Estimating the reliability of simulated metabolism using documented data and theoretical knowledge. QSAR application

Computational toxicology (2022)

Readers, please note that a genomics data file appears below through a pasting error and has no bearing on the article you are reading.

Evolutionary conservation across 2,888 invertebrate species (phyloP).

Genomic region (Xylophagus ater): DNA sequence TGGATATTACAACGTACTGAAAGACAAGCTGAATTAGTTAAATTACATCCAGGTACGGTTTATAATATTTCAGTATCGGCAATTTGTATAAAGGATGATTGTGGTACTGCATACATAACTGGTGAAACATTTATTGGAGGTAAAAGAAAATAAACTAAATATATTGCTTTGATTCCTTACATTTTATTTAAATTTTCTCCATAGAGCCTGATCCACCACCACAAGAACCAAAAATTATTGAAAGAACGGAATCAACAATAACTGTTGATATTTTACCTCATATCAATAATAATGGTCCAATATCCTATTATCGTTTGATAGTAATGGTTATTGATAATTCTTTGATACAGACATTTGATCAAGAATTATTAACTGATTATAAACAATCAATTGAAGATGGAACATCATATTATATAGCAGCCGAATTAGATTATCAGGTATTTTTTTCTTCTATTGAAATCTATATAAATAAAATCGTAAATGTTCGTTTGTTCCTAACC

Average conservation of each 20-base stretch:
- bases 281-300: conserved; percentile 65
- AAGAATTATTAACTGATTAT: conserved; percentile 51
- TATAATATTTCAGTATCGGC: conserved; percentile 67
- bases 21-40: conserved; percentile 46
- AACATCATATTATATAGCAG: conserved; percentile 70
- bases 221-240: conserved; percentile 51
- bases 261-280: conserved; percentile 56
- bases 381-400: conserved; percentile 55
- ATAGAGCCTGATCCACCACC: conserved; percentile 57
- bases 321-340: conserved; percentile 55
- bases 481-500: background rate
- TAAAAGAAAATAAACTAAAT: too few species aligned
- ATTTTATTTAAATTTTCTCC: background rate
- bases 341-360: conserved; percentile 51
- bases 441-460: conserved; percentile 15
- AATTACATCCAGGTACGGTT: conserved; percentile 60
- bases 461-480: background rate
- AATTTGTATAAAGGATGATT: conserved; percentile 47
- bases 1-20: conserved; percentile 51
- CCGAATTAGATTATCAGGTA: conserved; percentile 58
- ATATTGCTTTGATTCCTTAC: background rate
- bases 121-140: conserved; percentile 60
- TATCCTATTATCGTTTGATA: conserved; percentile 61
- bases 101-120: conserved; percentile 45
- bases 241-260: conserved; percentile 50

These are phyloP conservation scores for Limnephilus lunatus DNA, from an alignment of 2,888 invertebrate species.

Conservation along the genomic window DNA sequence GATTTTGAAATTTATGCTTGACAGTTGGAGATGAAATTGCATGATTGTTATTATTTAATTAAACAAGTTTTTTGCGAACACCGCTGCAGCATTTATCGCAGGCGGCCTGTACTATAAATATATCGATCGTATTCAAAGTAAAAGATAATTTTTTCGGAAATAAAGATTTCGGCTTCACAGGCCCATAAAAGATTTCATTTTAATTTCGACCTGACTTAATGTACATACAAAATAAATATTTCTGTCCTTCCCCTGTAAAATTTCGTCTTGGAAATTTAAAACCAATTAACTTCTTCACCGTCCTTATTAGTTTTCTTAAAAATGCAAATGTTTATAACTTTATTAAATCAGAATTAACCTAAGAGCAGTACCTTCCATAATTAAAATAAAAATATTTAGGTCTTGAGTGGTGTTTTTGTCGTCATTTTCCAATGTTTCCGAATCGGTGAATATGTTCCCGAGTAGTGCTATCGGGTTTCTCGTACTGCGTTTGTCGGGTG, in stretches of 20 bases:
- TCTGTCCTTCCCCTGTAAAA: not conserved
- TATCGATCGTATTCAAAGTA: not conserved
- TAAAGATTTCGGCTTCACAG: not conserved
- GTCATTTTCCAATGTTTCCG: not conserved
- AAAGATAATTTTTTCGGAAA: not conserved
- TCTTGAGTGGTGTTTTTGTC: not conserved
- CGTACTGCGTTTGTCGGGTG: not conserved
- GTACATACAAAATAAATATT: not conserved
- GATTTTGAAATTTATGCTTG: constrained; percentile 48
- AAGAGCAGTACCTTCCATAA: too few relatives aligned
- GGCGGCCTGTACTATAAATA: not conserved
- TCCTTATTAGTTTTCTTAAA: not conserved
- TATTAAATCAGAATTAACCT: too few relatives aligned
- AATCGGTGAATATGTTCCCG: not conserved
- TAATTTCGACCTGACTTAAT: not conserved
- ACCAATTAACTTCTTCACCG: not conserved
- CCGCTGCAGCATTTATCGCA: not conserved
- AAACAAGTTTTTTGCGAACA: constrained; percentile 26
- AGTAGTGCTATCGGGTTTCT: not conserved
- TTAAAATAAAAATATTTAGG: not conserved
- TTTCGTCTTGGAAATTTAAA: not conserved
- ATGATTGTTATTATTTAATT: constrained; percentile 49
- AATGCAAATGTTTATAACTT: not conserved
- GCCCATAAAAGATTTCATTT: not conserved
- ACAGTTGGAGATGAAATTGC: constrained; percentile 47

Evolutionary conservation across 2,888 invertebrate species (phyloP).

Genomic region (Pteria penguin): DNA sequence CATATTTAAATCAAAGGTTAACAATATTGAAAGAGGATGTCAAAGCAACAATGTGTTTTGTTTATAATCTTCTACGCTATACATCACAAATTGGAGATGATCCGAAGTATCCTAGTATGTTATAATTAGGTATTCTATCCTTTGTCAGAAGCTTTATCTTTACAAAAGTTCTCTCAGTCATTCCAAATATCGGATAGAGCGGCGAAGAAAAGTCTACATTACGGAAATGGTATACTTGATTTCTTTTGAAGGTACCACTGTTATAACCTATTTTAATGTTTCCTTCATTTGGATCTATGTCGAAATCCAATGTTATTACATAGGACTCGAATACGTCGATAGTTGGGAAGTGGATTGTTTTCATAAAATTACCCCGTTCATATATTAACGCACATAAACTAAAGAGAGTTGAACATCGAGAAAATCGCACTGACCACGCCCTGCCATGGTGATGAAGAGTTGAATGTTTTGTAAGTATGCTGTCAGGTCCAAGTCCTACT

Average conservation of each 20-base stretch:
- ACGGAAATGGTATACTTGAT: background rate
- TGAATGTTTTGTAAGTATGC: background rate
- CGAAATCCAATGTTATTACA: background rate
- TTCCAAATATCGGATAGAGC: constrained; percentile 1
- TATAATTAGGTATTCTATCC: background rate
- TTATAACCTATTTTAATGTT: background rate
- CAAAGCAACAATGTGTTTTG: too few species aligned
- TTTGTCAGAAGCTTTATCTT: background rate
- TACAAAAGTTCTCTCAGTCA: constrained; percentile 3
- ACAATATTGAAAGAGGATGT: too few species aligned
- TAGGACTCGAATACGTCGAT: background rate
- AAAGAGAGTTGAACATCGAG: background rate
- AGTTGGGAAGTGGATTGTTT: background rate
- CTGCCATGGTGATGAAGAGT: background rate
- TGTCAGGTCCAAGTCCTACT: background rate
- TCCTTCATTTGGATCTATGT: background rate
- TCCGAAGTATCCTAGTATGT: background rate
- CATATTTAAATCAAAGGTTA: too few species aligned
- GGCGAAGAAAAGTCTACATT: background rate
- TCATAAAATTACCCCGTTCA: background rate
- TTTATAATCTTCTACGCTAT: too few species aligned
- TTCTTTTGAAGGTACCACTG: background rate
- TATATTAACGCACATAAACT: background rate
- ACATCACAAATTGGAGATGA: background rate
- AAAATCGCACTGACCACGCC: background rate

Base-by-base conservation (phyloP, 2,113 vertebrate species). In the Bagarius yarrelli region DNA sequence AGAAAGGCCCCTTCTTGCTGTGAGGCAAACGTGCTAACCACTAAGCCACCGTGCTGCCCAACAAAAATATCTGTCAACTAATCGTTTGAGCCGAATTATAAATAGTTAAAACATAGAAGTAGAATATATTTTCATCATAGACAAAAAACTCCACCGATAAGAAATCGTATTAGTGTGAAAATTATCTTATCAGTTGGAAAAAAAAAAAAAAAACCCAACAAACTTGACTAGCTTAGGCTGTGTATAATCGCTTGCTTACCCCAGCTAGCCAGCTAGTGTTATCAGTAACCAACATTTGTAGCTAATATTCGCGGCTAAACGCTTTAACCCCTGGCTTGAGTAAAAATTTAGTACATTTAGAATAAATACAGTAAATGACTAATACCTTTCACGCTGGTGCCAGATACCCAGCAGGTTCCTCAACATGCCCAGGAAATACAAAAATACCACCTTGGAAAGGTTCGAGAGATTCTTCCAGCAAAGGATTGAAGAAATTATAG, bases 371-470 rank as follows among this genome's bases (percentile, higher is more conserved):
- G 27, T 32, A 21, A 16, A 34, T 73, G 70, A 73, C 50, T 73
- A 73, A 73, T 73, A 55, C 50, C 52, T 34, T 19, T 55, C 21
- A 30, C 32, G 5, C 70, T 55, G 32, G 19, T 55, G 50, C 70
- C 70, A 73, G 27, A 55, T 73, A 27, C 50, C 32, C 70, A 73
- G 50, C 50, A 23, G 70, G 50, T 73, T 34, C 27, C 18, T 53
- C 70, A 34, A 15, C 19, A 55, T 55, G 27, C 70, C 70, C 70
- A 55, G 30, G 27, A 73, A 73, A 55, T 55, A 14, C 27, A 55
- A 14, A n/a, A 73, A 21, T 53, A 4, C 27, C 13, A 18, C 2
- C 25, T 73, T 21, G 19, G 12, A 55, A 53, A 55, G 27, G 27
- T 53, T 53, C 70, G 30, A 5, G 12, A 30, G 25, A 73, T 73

Establishing the reliability of simulated metabolism continues to be pivotal in accepting predictions of both fate and toxicological endpoints, especially when metabolic activation of a parent chemical is deemed crucial. A quintessential way of estimating the reliability of simulated metabolism is by comparing a simulated metabolic map with an appropriate documented metabolic map. The approach is constructed on two core parts - experimental and theoretical corroboration. Specifically, the three-layer algorithm is used to support experimentally the adequacy of the simulated maps. The first layer defines similarity boundaries between the parent chemical or metabolite starting the sequence, the root of the simulated series of biotransformations, and the corresponding initial structure of the analogue from the database with documented maps. Different criteria (e.g., the commonality between organic functional groups) are used for this rationale. The second layer delineates the metabolic transformation sequences applied to the target chemical or the initial metabolite of the transformation sequence. The last layer establishes the similarity between the final transformation product in the simulated and documented sequences. To support the adequacy of the simulated molecular transformations, a library of theoretical knowledge is used, providing mechanistic justification on applied transformations. The results of applications of the above procedure are shown using two examples.




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